Demand for fixed broadband services slowed across all regions during 2Q12, growing only 1.9% to reach 604 million.
North America experienced the slowest growth at 0.45% quarter-over-quarter (its slowest to date), while Asia Pacific experienced the strongest growth of all regions at 2.9%. Western Europe also experienced its slowest quarter of growth at 0.72%, while both Eastern Europe and the Middle East & Africa held steady.
DSL remains the most widely deployed broadband technology, representing 63% of total subscribers, while cable broadband subscribers represent 19%, FTTx is 15% and other technologies represent nearly 2%. FTTx (which includes FTTP as well as FTTx + LAN, but does not include FTTB/FTTC) reached 93.3 million.
Net additions by type are shown below:
Demand for fixed broadband is being challenged by ever increasing availability of mobile broadband services – and perhaps more importantly – the proliferation of smart phones and tablets – which are eliminating the need for a PC in many emerging markets.
The ongoing challenge for many fixed broadband operators will be to continuously upgrade speed tiers – this has certainly been easier for cable operators as they move to DOCSIS 3.0, as well as FTTx operators. But at the moment, it is DSL operators that are and will continue to feel the pressure as many mobile broadband products are starting to surpass DSL in terms of speeds. During 2Q12 – DSL net adds were at their lowest levels.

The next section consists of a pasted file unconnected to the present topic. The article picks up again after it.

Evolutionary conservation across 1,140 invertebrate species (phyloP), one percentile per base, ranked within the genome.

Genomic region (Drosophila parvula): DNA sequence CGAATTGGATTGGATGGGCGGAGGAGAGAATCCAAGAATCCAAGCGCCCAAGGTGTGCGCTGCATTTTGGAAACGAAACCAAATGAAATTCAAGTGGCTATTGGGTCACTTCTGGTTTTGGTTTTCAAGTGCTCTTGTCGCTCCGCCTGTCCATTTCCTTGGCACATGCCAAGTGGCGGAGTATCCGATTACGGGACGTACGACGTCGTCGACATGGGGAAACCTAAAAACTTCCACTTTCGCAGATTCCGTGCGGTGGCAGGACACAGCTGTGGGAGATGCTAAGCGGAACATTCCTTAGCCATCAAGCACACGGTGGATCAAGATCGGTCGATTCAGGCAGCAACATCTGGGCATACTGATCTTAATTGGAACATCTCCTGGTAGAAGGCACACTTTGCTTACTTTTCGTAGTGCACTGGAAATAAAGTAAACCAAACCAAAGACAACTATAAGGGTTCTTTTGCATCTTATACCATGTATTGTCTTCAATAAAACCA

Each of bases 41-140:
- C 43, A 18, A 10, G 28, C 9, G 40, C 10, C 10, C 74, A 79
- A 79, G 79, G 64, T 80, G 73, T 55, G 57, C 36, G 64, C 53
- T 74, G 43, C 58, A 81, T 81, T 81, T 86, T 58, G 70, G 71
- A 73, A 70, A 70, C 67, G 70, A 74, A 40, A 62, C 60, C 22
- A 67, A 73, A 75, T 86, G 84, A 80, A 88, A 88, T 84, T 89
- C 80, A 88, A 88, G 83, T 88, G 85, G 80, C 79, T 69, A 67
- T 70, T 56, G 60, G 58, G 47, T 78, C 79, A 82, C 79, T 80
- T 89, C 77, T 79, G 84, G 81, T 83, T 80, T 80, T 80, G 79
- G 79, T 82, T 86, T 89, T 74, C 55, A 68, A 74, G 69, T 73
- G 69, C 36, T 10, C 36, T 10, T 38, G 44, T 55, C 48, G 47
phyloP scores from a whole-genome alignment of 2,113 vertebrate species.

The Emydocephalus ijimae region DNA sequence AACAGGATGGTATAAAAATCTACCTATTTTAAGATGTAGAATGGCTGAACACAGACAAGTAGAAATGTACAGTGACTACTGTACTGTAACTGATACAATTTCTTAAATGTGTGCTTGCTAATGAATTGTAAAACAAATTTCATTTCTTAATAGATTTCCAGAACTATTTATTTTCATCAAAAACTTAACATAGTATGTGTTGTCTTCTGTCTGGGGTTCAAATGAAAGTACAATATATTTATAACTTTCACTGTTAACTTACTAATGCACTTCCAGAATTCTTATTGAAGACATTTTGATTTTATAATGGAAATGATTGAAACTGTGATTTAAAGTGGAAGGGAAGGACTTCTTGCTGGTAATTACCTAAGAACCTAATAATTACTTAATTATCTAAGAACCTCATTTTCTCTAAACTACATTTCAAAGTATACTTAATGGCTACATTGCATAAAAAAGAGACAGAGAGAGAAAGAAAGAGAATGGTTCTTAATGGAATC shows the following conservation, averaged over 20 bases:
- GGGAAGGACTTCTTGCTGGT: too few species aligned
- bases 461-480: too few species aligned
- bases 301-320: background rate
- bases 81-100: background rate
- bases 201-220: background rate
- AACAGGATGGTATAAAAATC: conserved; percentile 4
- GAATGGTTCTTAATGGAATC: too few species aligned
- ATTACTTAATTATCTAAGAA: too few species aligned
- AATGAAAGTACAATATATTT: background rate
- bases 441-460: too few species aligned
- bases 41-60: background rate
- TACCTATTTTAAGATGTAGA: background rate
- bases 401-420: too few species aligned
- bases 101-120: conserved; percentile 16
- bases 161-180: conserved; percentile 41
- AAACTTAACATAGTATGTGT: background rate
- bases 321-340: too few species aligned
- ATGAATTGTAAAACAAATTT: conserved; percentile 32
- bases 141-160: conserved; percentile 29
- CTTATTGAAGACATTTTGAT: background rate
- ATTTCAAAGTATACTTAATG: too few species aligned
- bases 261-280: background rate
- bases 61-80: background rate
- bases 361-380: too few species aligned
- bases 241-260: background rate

Although solutions such as VDSL2 Vectoring alone or combined with bonding will enable DSL operators to offer more competitive products – they will ultimately need to migrate to FTTH in order to effectively compete (and stay ahead) in the longer term. We consider VDSL2 Vectoring to be an interim step before migrating to FTTH.
Speeds and a lack of bandwidth caps will always give fixed broadband an edge over mobile; while video services can help to cement consumer commitment. But will it be enough? The simple fact that Apple sold more than 2 million iPhone 5’s within the first 24 hours – speaks to the reality of just how powerful a device really can be to adoption of services.
Apple TV anyone?